From Canada, CI Financial, Manulife Financial, Royal Bank of Canada and Sun Life Financial are also included in the Hall of Shame. Jointly, these Canadian financial institutions invested US$565 million in cluster munitions producers between June 2012 and April 2016.
The report by Dutch peace organisation PAX was released today in Ottawa, together with the Cluster Munition Coalition and Mines Action Canada, to put pressure on Canada and other governments to put an end to these investments.
“It is an absolute outrage that financial institutions are investing billions into companies that produce weapons which are banned under international law”, says Suzanne Oosterwijk, author of the PAX report. “Canada has also banned these weapons. It is time for financial institutions to stop disregarding the international norm with these explosive investments into producers of illegal weapons that maim and kill civilians.”
Cluster munitions are banned under the 2008 Convention on Cluster Munitions (CCM) because they kill indiscriminately. The report looks at investments into a shortlist of seven companies involved in the production of cluster munitions. These are China Aerospace Science and Industry (China), China Aerospace Science and Technology (China), Hanwha (South Korea), Norinco (China), Orbital ATK (US), Poongsan (South Korea) and Textron (US).
Textron produces the CBU-105 Sensor Fuzed Weapon. This weapon, banned under the CCM, has been used by the Saudi-led coalition in Yemen, reports by Human Rights Watch and Amnesty International have shown. On 27 May 2016, the United States suspended the transfer of these CBU-105 Sensor Fuzed Weapons to Saudi Arabia because of concern at the use of cluster munitions in or near civilian areas.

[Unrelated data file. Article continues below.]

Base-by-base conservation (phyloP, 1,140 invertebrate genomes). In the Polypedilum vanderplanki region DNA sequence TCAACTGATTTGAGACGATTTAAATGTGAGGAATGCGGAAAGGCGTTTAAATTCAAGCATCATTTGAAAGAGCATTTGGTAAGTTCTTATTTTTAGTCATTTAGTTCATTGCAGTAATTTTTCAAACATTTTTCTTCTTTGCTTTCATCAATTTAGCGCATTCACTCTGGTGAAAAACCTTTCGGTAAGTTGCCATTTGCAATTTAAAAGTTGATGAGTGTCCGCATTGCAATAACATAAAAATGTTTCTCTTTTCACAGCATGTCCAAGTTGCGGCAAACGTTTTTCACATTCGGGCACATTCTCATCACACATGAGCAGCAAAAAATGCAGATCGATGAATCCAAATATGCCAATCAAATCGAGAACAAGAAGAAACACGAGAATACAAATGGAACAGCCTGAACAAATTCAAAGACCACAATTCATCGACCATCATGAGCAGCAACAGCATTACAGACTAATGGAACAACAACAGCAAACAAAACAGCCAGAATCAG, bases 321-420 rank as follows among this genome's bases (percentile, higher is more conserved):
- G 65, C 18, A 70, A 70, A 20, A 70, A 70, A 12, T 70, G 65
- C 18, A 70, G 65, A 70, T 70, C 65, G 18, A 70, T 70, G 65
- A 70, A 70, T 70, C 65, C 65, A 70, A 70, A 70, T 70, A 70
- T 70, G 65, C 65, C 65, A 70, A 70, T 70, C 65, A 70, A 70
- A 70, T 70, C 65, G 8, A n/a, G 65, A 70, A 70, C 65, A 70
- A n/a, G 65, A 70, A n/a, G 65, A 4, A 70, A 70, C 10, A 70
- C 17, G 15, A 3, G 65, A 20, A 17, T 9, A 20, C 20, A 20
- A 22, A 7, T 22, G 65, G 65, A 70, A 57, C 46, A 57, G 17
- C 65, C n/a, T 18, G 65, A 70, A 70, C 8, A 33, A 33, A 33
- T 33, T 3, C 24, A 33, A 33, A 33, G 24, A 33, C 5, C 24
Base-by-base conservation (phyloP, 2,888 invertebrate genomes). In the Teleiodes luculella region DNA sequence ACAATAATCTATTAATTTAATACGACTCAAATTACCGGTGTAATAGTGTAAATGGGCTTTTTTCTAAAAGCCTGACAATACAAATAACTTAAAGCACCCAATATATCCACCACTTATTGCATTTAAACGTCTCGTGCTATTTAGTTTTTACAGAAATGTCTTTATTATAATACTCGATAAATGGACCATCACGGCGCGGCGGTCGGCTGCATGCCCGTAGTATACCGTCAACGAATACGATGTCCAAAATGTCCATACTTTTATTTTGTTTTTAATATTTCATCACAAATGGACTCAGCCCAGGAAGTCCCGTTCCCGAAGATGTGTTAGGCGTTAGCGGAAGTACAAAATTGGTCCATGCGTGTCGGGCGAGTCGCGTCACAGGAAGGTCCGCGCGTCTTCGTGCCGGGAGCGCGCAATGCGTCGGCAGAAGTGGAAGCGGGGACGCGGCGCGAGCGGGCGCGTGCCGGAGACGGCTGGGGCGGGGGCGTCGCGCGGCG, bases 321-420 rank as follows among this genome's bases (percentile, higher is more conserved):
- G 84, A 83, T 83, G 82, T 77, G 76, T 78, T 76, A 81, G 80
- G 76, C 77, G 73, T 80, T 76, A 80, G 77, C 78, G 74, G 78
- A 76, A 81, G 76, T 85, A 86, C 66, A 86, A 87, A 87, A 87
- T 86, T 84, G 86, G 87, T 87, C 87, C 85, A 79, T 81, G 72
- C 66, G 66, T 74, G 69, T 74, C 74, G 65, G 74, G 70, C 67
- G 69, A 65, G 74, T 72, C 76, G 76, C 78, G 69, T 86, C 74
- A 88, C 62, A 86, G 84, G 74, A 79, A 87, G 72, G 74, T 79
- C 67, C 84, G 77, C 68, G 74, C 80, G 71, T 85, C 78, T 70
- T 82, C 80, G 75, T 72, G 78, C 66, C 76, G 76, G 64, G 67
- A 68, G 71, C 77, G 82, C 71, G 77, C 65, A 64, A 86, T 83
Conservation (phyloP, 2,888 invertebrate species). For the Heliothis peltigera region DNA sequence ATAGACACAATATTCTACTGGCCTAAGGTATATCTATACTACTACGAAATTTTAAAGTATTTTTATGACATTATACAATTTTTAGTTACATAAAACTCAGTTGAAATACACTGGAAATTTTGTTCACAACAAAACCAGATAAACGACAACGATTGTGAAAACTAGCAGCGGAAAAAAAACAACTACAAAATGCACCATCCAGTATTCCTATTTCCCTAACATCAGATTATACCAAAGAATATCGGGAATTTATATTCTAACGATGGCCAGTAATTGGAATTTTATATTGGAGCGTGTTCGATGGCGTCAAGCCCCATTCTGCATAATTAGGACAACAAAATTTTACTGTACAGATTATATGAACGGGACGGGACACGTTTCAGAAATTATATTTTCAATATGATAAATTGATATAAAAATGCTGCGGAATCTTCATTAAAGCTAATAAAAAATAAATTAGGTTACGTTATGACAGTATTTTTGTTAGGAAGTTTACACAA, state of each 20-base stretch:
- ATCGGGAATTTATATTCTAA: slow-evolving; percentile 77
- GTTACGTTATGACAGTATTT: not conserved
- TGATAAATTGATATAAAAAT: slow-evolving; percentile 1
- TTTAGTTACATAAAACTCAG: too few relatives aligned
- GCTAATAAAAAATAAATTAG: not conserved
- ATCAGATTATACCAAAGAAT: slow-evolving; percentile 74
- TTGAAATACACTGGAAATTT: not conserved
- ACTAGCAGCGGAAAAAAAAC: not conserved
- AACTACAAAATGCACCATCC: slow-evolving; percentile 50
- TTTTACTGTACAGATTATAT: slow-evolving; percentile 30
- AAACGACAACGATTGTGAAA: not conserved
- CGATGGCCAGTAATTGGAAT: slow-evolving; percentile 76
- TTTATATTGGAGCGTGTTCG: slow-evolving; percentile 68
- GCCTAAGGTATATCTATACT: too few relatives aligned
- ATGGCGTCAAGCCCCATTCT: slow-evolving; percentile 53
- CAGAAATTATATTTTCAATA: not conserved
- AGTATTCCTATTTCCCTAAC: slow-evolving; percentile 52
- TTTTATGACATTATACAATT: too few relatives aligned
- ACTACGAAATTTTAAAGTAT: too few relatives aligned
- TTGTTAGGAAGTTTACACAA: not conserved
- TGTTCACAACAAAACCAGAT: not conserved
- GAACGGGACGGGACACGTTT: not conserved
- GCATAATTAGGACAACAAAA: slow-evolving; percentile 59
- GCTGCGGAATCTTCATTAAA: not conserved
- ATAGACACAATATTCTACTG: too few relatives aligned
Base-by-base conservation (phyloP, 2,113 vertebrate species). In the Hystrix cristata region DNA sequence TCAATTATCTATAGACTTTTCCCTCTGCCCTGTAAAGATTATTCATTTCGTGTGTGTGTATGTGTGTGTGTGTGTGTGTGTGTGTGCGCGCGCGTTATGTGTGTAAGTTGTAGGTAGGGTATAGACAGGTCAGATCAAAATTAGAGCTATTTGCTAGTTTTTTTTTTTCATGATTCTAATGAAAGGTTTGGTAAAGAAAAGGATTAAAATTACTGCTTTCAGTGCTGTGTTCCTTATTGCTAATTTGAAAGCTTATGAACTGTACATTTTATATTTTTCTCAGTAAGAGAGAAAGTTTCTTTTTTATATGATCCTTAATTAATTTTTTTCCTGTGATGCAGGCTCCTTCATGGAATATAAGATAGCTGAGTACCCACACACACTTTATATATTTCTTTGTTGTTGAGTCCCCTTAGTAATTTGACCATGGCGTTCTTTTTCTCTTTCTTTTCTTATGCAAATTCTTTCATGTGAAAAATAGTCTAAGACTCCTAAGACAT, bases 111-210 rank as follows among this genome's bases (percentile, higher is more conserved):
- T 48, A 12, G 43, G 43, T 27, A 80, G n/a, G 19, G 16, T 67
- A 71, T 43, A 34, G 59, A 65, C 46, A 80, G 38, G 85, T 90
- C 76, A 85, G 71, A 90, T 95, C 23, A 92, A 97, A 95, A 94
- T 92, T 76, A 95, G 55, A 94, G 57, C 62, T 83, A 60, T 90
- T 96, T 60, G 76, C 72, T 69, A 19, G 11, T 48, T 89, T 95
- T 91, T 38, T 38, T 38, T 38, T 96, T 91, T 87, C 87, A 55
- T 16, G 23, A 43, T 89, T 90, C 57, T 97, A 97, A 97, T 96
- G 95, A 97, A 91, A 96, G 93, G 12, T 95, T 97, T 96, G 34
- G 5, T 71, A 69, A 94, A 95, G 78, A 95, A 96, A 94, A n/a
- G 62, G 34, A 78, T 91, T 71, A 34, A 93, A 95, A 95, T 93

Pressure from the financial sector can make a major contribution to a world without cluster munitions. The company Singapore Technologies Engineering announced publically in 2015 that it has terminated its involvement in cluster munitions.
Hall of Shame
In the period 1 June 2012 – 8 April 2016, the 158 financial institutions invested over US$28 billion in the seven cluster munition producers. The majority of the financial institutions included in the Hall of Shame are from countries that have not yet joined the international treaty which bans cluster bombs. Of these, 74 are from the United States, 29 are from China and 26 from South Korea. Neither of these countries have joined the CCM. Of serious concern is that there are still 20 financial institutions from seven countries which have joined the Convention: Canada (4), France (2), Germany (3), Japan (5), Spain (1) Switzerland (1) and the United Kingdom (4).
Four of these are from Canada, where the CMC, Mines Action Canada and PAX are calling for disinvestment today. Canada has declared that it considers investments to be banned under its current legislation. Activists are calling on Canada to show leadership by ensuring these investments end.
Hall of Fame
“While it is great that a Canadian financial institution has finally made the Hall of Fame, it is unacceptable that financial institutions from Canada continue to fund companies that produce weapons we have outlawed”, says Paul Hannon, Executive Director of Mines Action Canada. “It is evident the Trudeau government needs to make it clear to all Canadian financial institutions that investment in the producers of these weapons is prohibited. Canadian financial institutions need to accept their responsibility and put an end to this practice”, Hannon added.